Have you ever heard of Mt. Kilimanjaro? Want to know what it’s like to climb it and all the information you need for doing so? Or just want to see the pictures of what it’s like? Either way scroll down and you’ll find both!
Kilimanjaro…what a name, right? It is a powerful name that stayed with me from the first time I heard it. And considering I felt like I almost died climbing this legendary mountain, it would have been a name that would stayed with me for eternity! But more of that later… for now let me tell you about this amazing mountain and what it’s like to climb it and get to the top of Africa!
Mount Kilimanjaro, which is believed to mean “White Mountain” for its snowy peaks is a dormant volcano in Tanzania with 3 different peaks. Kibo, being the highest and the one that most people climb to try to reach the peak that stands at 5,895 meters/16,100 feet. At almost 6,000 meters it is the highest mountain in Africa and the highest freestanding (meaning it’s not part of a mountain range) mountain in the world.
As Mt. Kilimanjaro is quite big and there are several different routes to get up and down the mountain. The most recommended to me and by most people is the Machame Route that you can do in 6-7 days. (click here for an overview of all of the different routes) This route is beautiful because you get to go through very different landscapes from rainforests with monkeys at the beginning and climbing up to arctic settings at the top!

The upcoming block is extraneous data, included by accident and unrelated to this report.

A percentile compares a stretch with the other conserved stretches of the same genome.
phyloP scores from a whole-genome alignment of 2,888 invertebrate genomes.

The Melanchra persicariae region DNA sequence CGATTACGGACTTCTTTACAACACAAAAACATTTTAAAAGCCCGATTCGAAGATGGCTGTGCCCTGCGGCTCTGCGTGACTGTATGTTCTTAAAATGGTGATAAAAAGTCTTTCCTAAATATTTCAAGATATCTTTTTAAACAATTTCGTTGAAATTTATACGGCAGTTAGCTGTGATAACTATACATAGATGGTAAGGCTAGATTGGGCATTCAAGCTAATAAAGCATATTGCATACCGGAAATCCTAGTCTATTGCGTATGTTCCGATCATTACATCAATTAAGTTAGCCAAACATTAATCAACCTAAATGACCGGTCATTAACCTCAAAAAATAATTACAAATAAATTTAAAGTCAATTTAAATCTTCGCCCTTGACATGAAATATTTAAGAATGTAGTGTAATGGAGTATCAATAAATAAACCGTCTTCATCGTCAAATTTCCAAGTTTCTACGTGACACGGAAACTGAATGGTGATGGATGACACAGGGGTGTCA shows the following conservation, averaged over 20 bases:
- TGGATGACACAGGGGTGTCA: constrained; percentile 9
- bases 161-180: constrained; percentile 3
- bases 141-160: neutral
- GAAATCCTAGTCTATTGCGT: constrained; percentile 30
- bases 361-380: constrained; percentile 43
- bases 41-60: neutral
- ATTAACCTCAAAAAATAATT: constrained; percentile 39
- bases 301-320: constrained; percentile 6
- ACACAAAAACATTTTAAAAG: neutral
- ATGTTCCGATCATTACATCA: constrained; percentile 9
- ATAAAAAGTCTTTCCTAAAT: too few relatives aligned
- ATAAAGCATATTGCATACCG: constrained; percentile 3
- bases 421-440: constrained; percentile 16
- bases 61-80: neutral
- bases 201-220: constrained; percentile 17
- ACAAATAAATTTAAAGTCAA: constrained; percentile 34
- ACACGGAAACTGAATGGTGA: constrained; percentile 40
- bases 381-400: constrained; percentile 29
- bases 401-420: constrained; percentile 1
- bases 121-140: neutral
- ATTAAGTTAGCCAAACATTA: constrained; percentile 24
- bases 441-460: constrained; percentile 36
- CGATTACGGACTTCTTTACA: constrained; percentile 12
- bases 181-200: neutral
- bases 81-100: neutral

The trek is very reasonable in difficulty, but if you want to get to the top of the mountain and reach the summit, the day you try to do this will be tough. How tough? In my particular case, on summit day I struggled so much at one point that I thought my heart was going to explode from how much it was beating (I didn’t train at all for the hike). I admit that it even crossed my mind to quit it felt so hard. I am SO glad I didn’t as it was one of the most rewarding feelings I’ve ever had to make it to the top and enjoy the stunning views!
When to climb Kilimanjaro?
You will probably want to avoid the two distinct rainy seasons, one from March to May and another around November-December. April, May and November are usually the wettest months and not ideal for trekking.
Where do you start the trek?
The city closest to the mountain is Moshi, which is more like a lovely town, maybe the nicest in Tanzania. You fly into Kilimanjaro International Airport which is the closest airport about a 2 hour drive from Moshi. You can also reach Moshi by bus from almost any city in Tanzania. From Dar es Salaam it is around 10 hours and costs around $10 USD and buses leave from the Ubungo bus station between 6-9 am every day.
Who should you climb Kilimanjaro with?
I did mine with Ringo Expeditions and I was very happy that I did. They have a good reputation of getting people to the top, and well deserved…out of our group of 6 people all of us made it to the summit. The tents were good and they made safety a priority and even had oxygen for us just in case we needed it. They had a great staff of guides, cooks, porters, etc. I definitely recommend them.
Why climb Mt. Kilimanjaro?
While some people had told me that the views aren’t so great, that it’s more about the challenge, I found that to be wrong. I thought the views were stunning! Most of the time you are above the cloud line which is really special to see and feel that you are high in the sky above the clouds! And indeed it is a challenge…and no matter how far you decide to go (many people don’t try to get to the summit, but as high as they can), it is great to push yourself and see if you can reach new heights and limits and enjoy the heavenly views!
And there might also be a slight factor of urgency… due to climate change the glaciers are shrinking and the ice fields are disappearing. Scientists think that in the near future there won’t be any snow at the top, as it has decreased dramatically in the years so better to go sooner than later if it interests you.